Coordinates: 5°N 16°E / 5°N 16°E / 5; 16

Neukamerun was the name of Central African territories ceded by the Third French Republic to the German Empire in 1911. Upon taking office in 1907, Theodor Seitz, governor of Kamerun, advocated the acquisition of territories from the French Congo.[1] Germany's only major river outlet from its Central African possessions was the Congo River, and more territories to the east of Kamerun would allow for better access to that waterway.[2]

Part of Kamerun
Cameroon border changes.svg
 • TypeConstitutional monarchy
• Established
• Disestablished
Preceded by
Succeeded by
French Congo
French Equatorial Africa
Today part of Chad
 Central African Republic
 Republic of the Congo
Cameroon, 1901–1972:
  French Cameroon (Cameroun)
  Independent Cameroon (Cameroun)

France and Germany were rivals for Morocco, and in 1911, the Agadir Crisis broke out over the question of possession of that kingdom. France and Germany agreed to negotiate on 9 July 1911, and on 4 November, they signed the Treaty of Fez. France agreed to cede part of the French Congo to Germany in exchange for German recognition of France's rights to Morocco[3] and a strip of land in northeastern Kamerun between the Logone and Chari rivers. The Kamerun colony grew from 465,000 km² to 760,000 km².[3] Otto Gleim was governor of Kamerun at the time. The expanded colony became known as Grand Kamerun.[4]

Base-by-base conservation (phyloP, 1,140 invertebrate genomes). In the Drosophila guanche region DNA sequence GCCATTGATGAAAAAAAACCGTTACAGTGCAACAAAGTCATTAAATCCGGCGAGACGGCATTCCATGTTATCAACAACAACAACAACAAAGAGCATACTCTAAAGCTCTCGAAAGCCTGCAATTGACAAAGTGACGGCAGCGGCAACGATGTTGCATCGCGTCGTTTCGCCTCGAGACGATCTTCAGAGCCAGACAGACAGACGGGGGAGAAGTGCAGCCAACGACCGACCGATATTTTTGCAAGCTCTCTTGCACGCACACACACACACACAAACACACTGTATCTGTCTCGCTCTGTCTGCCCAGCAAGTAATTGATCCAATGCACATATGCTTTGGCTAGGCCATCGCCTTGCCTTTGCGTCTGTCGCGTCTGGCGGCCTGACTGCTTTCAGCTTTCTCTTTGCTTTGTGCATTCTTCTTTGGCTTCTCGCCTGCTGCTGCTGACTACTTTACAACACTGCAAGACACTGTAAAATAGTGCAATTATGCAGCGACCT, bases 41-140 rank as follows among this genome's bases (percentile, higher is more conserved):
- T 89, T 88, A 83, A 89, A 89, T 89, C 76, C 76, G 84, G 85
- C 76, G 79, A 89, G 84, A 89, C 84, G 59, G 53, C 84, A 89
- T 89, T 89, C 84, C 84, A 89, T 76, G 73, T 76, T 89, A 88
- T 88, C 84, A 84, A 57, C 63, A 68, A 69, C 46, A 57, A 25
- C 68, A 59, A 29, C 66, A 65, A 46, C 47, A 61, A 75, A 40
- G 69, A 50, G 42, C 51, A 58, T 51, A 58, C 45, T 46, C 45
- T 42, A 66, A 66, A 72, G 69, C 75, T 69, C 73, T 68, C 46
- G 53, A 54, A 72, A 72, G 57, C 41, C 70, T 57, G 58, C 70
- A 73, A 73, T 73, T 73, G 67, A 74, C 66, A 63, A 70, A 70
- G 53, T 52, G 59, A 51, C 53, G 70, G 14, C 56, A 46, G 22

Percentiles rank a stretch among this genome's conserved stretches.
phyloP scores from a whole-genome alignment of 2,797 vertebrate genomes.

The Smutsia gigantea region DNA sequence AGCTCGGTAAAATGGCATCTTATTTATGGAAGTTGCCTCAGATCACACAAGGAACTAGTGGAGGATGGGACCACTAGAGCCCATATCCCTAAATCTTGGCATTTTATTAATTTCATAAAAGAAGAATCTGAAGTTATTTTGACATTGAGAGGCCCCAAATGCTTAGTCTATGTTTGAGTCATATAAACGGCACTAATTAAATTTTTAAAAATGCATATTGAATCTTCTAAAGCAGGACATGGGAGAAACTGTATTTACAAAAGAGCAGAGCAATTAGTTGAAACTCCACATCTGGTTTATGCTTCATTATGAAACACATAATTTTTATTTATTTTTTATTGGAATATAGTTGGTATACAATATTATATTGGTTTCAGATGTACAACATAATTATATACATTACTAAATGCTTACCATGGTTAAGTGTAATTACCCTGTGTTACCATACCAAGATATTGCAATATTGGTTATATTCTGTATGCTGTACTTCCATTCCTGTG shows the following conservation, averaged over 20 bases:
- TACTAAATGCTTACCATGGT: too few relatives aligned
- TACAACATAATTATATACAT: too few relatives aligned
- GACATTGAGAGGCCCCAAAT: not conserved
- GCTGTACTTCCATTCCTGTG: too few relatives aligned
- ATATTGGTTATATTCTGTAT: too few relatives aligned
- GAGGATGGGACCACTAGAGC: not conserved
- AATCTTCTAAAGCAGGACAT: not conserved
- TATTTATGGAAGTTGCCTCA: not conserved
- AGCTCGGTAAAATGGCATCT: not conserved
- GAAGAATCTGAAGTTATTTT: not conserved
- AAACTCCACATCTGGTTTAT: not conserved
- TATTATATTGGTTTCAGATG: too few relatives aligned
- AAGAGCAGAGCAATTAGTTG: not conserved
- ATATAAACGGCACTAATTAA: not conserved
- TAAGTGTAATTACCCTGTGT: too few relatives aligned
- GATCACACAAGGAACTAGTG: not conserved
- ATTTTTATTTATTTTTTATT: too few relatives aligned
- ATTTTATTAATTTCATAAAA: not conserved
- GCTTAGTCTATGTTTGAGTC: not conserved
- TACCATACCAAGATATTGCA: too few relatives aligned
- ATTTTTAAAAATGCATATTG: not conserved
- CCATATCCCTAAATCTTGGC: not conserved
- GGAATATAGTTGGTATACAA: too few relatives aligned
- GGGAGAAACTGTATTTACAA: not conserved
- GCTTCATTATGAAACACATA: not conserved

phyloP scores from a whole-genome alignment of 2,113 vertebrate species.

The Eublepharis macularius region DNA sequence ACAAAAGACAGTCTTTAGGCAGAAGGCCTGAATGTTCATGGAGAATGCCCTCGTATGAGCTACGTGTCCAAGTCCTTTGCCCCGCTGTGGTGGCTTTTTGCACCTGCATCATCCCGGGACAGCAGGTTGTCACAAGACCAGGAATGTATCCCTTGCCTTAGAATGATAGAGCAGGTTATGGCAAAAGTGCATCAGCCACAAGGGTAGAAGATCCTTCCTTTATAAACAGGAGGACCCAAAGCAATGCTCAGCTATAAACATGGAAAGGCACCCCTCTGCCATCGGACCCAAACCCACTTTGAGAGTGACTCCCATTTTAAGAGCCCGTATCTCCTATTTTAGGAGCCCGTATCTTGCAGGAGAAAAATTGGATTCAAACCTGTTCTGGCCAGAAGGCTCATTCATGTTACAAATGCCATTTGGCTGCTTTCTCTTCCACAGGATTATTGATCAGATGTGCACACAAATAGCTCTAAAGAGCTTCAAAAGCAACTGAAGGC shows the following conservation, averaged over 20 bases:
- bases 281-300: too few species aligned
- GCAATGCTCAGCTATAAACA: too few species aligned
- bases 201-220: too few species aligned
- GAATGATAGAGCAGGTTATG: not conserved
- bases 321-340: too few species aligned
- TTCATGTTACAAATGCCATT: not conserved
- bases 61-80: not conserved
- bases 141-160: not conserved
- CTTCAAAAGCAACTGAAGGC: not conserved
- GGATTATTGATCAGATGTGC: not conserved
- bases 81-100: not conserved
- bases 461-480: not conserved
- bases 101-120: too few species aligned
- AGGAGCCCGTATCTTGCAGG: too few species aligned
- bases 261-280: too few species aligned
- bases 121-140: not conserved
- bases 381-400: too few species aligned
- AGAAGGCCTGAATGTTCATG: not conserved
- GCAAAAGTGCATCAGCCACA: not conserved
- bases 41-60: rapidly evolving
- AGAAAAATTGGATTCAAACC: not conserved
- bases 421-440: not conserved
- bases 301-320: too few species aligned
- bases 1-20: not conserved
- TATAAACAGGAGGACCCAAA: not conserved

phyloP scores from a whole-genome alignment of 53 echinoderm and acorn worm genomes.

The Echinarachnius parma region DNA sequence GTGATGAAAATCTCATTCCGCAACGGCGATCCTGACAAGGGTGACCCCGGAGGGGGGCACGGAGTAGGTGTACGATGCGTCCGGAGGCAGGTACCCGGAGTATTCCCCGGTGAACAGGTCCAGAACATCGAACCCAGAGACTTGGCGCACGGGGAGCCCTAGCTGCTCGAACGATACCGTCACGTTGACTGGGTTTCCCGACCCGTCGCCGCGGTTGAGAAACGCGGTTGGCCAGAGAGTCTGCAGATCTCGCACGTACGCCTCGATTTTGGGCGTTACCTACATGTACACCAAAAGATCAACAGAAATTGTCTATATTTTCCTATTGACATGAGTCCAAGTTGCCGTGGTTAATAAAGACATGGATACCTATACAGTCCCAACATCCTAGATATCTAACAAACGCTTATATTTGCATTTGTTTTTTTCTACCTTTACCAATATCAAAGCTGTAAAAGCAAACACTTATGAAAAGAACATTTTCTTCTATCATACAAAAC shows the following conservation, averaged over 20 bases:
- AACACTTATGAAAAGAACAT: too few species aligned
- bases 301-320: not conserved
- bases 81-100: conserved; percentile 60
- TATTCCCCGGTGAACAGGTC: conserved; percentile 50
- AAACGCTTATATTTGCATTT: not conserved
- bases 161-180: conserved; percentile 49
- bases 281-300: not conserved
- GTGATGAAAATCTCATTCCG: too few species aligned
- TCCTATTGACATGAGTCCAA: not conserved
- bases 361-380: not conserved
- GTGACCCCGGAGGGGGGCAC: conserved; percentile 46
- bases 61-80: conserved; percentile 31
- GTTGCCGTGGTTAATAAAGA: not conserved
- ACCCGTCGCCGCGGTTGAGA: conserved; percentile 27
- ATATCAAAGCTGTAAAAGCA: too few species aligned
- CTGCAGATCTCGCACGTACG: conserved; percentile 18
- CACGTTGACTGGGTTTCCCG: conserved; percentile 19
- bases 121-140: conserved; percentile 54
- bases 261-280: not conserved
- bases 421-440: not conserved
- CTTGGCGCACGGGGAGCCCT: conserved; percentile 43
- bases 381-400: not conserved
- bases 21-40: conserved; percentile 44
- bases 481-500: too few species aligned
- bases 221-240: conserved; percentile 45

The exchange sparked debate in Germany; opponents argued that the new territories presented little opportunity for commercial exploitation or other profit. The German colonial secretary eventually resigned over the matter.[3]

During World War I, France was eager to regain the territories.[5] In 1916, France seized the territories after the fall of German forces in western Africa. France took control of Cameroun as a League of Nations mandate (although it was not integrated into French Equatorial Africa). The boundary was placed back at its pre-1911 line and Neukamerun ceased to exist. The territory today forms part of Chad, Central African Republic, the Republic of the Congo, and Gabon.[6]


  1. ^ Ngoh 74.
  2. ^ Neba 4.
  3. ^ a b c DeLancey and DeLancey 200.
  4. ^ Language Planning In Africa: The Cameroon, Sudan and Zimbabwe
  5. ^ Ngoh 128.
  6. ^ Neba 4–5.


  • DeLancey, Mark W., and DeLancey, Mark Dike (2000). Historical Dictionary of the Republic of Cameroon (3rd ed.). Lanham, Maryland: The Scarecrow Press. ISBN 0-8108-3775-7.
  • Hoffmann, Florian (2007). Okkupation und Militärverwaltung in Kamerun. Etablierung und Institutionalisierung des kolonialen Gewaltmonopols. Göttingen: Cuvillier. ISBN 978-3-86727-472-2
  • Neba, Aaron (1999). Modern Geography of the Republic of Cameroon, 3rd ed. Bamenda: Neba Publishers. ISBN 0-941815-02-1.
  • Ngoh, Victor Julius (1996). History of Cameroon Since 1800. Limbé: Presbook. ISBN 0-333-47121-0.
  • Map of Kamerun